Report: York City pre-K students score higher on later exams

Jessica Schladebeck

York City students who went through the district's pre-K program, on average, have scored higher on standardized exams than those who did not receive the early childhood education.

Pre-K co-teachers Rolanda SanMartin, center, works with students Josiah Angeles, left, and Christian Allen, right, as they build during afternoon work time at Hannah Penn K-8 School in York, Pa. on Tuesday, Dec. 8, 2015. (Dawn J. Sagert - The York Dispatch)

Julie Fabie, the pre-K supervisor for York City schools, last week presented the district's school board with a comparison of students who went through the district pre-K program and scored proficient or higher on the Pennsylvania System of School Assessment versus those who achieved the same scores but were not enrolled in pre-K.

Since the 2007-08 school year, the district has offered early child care through the state-funded Pre-K Counts program. That year, the school district opened six classrooms, with the goal of one day having as many pre-K classrooms as it did kindergarten classrooms. The district last year hosted 190 students in its early childhood education program, and Fabie told the board it's looking to add a 13th pre-K classroom in the near future, which would bring the district halfway to the goal.

Local advocates for years have been urging state lawmakers to prioritize expanding pre-K access. While legislators have failed to take up the call, Gov. Tom Wolf early this year announced an expansion of state grants that will make available more than 5,000 additional pre-K slots across the state. The York City School District was among the recipients.

“More than two-thirds of eligible preschoolers in Pennsylvania do not have access to publicly-funded pre-kindergarten programs," Wolf said in a news release at the time. "The partial budget I signed in December includes only a quarter of the funding increases I proposed. As budget negotiations continue, reaching the full $50 million proposed increase for the expansion of Pre-K Counts and the Head Start Supplemental Assistance Program will remain a priority.”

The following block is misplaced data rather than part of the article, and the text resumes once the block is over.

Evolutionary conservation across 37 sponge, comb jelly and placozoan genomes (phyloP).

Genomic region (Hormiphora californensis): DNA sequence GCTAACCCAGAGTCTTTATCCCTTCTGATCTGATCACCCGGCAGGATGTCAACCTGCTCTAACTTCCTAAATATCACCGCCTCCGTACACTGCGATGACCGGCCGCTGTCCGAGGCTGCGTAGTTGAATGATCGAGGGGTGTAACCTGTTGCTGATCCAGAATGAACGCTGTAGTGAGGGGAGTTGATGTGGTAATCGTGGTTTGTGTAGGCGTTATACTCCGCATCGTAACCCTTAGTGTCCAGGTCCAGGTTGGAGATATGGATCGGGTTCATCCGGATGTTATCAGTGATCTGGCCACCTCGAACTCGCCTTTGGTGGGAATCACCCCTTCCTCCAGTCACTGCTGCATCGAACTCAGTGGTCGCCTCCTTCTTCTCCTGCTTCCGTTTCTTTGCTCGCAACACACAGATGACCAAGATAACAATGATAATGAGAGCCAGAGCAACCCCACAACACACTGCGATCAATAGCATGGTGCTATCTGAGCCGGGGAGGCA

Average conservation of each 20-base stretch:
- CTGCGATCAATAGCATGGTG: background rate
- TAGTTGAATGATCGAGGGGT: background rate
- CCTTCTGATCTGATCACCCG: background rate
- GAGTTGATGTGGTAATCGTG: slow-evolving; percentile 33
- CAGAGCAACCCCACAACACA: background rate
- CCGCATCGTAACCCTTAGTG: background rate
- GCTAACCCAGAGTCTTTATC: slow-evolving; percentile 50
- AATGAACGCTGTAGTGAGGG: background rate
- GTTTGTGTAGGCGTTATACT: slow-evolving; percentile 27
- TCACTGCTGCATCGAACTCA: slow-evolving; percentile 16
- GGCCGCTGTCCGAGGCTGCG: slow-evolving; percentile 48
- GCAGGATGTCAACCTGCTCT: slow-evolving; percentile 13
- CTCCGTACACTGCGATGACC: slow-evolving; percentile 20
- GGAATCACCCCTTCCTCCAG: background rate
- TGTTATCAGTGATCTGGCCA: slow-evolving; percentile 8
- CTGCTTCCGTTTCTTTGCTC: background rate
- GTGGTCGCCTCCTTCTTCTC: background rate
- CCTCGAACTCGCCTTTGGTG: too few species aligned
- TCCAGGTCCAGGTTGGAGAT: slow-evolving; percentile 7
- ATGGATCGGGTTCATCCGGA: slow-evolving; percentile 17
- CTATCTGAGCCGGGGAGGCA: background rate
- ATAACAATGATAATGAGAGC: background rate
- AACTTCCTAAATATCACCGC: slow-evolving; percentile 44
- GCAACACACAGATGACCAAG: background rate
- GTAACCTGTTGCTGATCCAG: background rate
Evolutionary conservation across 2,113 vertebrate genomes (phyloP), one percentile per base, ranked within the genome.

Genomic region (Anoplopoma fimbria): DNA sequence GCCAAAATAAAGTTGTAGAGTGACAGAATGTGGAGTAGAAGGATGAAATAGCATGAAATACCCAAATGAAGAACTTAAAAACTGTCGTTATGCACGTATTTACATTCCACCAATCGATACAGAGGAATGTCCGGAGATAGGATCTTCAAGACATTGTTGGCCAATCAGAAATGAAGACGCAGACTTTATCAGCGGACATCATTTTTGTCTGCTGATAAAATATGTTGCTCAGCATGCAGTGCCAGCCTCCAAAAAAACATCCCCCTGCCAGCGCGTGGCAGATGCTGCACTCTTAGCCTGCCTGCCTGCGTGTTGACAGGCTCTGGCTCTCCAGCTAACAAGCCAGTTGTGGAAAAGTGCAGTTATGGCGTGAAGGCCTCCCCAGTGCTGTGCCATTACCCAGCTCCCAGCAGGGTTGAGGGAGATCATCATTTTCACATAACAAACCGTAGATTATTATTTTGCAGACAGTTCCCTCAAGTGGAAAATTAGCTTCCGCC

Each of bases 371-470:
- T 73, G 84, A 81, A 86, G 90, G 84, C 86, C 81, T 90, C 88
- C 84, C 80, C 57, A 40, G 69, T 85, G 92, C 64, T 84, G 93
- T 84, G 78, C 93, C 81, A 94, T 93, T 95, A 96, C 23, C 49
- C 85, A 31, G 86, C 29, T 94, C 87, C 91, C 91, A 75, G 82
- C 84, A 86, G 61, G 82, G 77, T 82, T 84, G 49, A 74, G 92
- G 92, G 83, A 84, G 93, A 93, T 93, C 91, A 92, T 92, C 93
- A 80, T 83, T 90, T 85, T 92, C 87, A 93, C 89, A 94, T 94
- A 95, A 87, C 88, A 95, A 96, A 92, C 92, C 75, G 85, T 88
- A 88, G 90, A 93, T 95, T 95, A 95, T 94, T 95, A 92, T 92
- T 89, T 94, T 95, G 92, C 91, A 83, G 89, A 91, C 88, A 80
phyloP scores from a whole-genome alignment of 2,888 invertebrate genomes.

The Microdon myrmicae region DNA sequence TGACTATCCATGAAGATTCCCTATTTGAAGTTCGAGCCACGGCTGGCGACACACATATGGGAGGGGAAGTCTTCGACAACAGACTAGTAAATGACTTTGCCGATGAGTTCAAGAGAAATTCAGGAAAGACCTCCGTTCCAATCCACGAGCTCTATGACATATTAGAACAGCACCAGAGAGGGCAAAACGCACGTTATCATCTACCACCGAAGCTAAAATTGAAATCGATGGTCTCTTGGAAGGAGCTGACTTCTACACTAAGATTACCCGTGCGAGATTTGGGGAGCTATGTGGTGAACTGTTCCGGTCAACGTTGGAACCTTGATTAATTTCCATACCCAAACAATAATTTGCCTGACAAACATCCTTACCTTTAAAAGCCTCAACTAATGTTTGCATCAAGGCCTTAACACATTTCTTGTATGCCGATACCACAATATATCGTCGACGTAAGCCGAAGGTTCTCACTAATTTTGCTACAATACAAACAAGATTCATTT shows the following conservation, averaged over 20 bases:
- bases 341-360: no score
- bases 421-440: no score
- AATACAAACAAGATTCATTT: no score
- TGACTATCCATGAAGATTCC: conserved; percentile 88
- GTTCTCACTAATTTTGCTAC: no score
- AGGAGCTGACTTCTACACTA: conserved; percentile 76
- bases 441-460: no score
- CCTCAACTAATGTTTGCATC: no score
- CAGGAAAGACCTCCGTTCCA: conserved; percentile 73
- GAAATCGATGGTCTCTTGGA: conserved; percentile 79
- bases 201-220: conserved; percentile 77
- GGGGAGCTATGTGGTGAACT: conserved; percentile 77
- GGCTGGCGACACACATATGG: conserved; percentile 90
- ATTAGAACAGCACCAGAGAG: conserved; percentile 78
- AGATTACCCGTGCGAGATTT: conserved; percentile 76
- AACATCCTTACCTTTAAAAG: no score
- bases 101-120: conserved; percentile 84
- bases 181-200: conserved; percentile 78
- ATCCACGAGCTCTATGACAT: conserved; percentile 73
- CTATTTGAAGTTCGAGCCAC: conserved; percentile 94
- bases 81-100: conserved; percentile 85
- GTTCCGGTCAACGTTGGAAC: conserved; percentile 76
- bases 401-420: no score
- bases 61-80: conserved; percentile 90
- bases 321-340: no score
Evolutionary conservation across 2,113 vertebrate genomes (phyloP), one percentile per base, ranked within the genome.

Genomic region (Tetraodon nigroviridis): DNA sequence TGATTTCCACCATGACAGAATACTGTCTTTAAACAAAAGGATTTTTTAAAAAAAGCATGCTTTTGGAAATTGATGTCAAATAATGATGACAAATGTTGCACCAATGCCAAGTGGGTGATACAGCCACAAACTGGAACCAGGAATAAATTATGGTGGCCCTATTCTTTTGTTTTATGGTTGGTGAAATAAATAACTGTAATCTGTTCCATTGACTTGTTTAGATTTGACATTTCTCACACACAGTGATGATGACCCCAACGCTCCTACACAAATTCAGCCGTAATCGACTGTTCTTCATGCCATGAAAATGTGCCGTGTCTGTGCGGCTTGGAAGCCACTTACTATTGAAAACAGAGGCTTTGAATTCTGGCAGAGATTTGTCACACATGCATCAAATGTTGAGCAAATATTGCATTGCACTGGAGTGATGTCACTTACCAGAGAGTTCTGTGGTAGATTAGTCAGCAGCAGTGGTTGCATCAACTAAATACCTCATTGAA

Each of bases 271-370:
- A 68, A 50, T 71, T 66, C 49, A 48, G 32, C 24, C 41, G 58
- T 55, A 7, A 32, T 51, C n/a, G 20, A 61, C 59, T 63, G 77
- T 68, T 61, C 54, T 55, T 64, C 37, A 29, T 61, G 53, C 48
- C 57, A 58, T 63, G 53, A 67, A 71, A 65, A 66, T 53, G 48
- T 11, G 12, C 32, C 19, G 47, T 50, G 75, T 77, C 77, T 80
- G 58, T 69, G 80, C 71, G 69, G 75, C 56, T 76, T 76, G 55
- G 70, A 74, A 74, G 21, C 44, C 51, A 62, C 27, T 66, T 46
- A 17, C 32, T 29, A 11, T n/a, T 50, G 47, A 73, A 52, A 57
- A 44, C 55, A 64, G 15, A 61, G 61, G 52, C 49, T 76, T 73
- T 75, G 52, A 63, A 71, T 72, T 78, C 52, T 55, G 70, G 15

The numbers: In York City schools, the first wave of young students enrolled in the inaugural year of the early education program are now in seventh grade. The percentage of those students scoring proficient and advanced — since they first started taking the exam in third grade — has been consistently higher than those who were not enrolled in the York City pre-K program, according to Fabie.

Last year as sixth-graders, 8 percent of the former pre-K students earned proficient or better in math as opposed to 7 percent of those who did not enroll in the city's early childhood program. The difference is even greater for the reading portion of the exam — 31 percent of the pre-K students earned proficient or higher versus 21 percent of those who were not in the program.

The trend continues in the younger students who have also graduated from the program, with the only exceptions coming in the 2008-09 and 2009-10 pre-K classes. Students enrolled in pre-K in 2008-09 are currently sixth-graders, and on last year's PSSAs, the same percentage of students — about 8 percent — who graduated from the program scored proficient or higher in math as those who were not in the program.

Students who completed the early education program a year later, currently fifth-graders, in their most recent taking of the PSSAs had a lower percentage of students score proficient or higher on the math section of the exam.

Former pre-K students in every taking of the PSSAs have scored higher on the reading portion of the exam than those who did not receive that early childhood education.

Student retention: Fabie also told the board that of the students who graduated the pre-K program, fewer than half remain within the district in each class year.

Forty percent of the students from the first year remain, 35 percent of the second wave of students, 43 percent of those from the 2009-10 class are still in the district, and 47 percent of the 2010-11 class remain.

Fabie said there are a number of things that could account for the diminishing student population, from families moving to students opting to attend charters. There is also a shift from personalized and individual attention to a more independent teaching model as students get older, she said, a shift which could be difficult for some students.

Board member Michael Breeland said keeping students in the district is something to work on moving forward.

"We hear about pre-K being fun and safe, that we've been creating this environmental niche where students are engaged, having fun and learning about their strengths," he said. "Is that fun in school continuing, though? We have to begin looking to keep education more enticing."

— Reach Jessica Schladebeck at